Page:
We will use the assessment responses for the morning portion of our 2015 Microlending Forum on January 15. The assessment yielded rich content for discussion. Some topics that show a wide variety of standards and practices are:

  • Use of technology
  • Staff time in the field
  • Servicing practices
  • Loan volume per FTE staff
  • Portfolio at Risk definitions
  • Use of State Guarantee programs
  • Risk rating practices
  • Interest rates charged

At the Forum participants will discuss what they think of the results: Are there areas that the industry as a whole should address or improve? Are there areas where establishing performance metrics make sense? What needs to be in place for a CDFI to successfully scale up to, say, 200 loans per year?

Ginger McNally, Senior Vice President for Strategic Consulting at Opportunity Finance Network, will join us to give us her take on the results, relative to the CDFI small business lending trends she sees around the country.

We look forward to our members’ participation in this discussion to digest the results and plan future direction for meeting the need for small and microloans in California.

Who Are MMS Borrowers ?

With the first year of CAMEO’s MMS program completed, and our users having made over 100 loans, we’re taking a closer look at what MMS borrowers look like. MMS offers a robust set of demographic tools, and CAMEO will be taking fuller advantage of these program features in the coming year.

Most MMS borrowers are young businesses, with 70% of loans going to businesses less than three years old.

Age

Borrowers serve a variety of industries, from accounting services to fashion design. The top three industries were personal/design services, retail, and restaurant service.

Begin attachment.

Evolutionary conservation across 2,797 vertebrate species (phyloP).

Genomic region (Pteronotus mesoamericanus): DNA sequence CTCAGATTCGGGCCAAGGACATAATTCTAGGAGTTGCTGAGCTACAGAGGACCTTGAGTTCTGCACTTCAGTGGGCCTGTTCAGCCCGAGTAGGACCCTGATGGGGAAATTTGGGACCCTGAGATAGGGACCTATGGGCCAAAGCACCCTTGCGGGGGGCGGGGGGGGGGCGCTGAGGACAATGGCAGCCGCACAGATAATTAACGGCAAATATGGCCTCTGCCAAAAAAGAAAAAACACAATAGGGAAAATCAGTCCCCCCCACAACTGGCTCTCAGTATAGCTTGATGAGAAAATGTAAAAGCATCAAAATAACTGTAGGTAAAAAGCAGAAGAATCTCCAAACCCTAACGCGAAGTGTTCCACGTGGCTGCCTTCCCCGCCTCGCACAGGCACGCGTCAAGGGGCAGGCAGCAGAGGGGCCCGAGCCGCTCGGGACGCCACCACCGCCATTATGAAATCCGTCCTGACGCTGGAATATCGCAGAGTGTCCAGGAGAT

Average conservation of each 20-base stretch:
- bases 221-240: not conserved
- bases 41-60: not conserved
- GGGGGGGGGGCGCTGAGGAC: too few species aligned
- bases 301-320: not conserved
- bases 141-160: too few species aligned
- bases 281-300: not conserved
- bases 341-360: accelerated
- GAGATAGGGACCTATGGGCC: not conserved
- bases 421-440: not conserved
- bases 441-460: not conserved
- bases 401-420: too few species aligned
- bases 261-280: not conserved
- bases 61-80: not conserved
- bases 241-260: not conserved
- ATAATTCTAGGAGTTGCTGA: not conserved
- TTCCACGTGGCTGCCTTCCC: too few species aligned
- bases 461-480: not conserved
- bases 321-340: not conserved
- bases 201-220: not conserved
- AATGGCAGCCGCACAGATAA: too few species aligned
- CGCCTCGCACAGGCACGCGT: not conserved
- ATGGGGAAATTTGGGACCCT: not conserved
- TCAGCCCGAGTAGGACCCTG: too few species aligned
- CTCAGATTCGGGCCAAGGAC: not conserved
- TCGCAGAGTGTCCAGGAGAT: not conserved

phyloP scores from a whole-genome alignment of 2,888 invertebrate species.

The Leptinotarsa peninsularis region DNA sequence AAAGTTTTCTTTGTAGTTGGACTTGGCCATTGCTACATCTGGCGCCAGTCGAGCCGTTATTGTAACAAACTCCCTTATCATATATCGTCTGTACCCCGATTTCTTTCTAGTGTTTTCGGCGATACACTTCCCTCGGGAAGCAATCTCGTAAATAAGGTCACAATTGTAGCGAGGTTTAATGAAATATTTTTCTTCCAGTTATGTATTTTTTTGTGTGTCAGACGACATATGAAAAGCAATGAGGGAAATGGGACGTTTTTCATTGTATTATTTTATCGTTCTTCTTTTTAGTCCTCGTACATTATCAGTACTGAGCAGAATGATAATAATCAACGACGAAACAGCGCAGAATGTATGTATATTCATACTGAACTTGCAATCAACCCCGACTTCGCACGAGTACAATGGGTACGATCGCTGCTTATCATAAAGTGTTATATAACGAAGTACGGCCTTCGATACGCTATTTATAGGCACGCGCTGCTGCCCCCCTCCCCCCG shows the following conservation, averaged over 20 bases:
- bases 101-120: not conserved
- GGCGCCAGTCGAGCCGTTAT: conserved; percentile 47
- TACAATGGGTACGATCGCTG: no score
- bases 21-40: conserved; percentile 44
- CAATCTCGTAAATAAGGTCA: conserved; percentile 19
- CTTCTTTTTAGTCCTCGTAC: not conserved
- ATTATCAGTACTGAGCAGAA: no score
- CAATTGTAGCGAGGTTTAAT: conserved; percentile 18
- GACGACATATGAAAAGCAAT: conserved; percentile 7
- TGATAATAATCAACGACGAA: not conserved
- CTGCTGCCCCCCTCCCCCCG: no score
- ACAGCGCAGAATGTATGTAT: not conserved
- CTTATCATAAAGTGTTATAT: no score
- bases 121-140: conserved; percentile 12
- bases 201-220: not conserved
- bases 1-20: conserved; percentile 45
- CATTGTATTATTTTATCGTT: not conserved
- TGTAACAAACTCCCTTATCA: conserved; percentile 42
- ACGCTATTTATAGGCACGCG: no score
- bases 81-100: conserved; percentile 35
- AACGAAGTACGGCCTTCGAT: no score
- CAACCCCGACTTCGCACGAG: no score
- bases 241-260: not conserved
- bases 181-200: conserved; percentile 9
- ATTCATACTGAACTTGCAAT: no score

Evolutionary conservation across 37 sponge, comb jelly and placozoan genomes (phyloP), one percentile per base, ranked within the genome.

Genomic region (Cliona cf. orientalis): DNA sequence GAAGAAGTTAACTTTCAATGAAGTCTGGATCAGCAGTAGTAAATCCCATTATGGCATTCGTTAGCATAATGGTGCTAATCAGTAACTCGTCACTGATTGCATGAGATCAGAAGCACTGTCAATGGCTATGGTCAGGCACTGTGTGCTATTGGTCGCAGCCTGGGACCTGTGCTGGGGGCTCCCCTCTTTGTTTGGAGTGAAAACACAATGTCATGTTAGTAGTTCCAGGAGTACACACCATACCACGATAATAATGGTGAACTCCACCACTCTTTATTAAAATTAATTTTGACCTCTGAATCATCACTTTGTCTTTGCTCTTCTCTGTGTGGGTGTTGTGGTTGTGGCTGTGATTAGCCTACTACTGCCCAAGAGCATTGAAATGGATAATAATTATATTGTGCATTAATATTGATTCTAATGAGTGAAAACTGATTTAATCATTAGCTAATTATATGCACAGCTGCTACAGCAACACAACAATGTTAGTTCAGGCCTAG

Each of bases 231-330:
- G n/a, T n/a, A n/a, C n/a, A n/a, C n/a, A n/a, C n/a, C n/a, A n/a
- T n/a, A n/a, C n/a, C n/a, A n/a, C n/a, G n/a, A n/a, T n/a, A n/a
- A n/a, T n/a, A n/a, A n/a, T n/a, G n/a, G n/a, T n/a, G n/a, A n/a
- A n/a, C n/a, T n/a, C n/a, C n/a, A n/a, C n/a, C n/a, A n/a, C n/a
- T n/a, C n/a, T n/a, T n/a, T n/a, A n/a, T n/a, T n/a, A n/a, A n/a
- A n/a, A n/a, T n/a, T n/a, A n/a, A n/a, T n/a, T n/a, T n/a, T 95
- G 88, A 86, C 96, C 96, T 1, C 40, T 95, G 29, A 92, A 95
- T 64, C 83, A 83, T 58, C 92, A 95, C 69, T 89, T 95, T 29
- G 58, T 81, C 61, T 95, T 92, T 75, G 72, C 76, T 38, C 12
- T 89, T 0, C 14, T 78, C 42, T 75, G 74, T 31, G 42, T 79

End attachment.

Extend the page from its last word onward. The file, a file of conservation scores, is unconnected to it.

Industry

Most loans were for $15,000 or less, with a median loan size of 15,000.

MMSLoanSize

The three most common reasons for needing a loan were working capital, start up costs, and leasehold improvements. The majority of approved loans were for working capital, which was most commonly used to purchase inventory.

MMS-Loan-Purpose

Sonora – DIY Economy in Action

IMG_1813On December 17, the CAMEO staff took a field trip to visit Larry Cope, the head of economic development in Tuolomne County, at his office in Sonora. After chatting with him for a few minutes, it was clear to all of us that the work Larry and his team do represents the epitome of a DIY Economy.

Shortly after Larry started his job in March of 2009, Sonora (the county seat) lost 4,500 jobs from the closure of Mervyn’s, Gottshalk’s, and Sierra Pacific. He had his work cut out for him.  So he set his team to work.

Not wanting to lose more companies, they focused on business retention for the first three years – and entrepreneurship. They weren’t planning on beefing up the latter, but he found out that all of the entities that provided business assistance were duplicating services. And in a rural area with a small economic development budget, that needed to change. He sat everyone down at the table – Columbia College, SCORE, the SBDC and other stakeholders – and created the Business Alliance of Tuolome County. They streamlined their offerings and each entity concentrated on what they did best.  They organize 25 basic classes a year in workshop format in everything from business plan basics to marketing to social media; and they started an enhanced counseling program with CDBG funds for businesses in the city of Sonora.

In 2012, Larry organized the Central Sierra Economic Development District that includes Alpine, Calaveras, Tuolome, and Mariposa counties as well as a handful of cities. They share resources and provide classes. This year their main goals will be to expand broadband connectivity outside the towns and expand support to microbusinesses.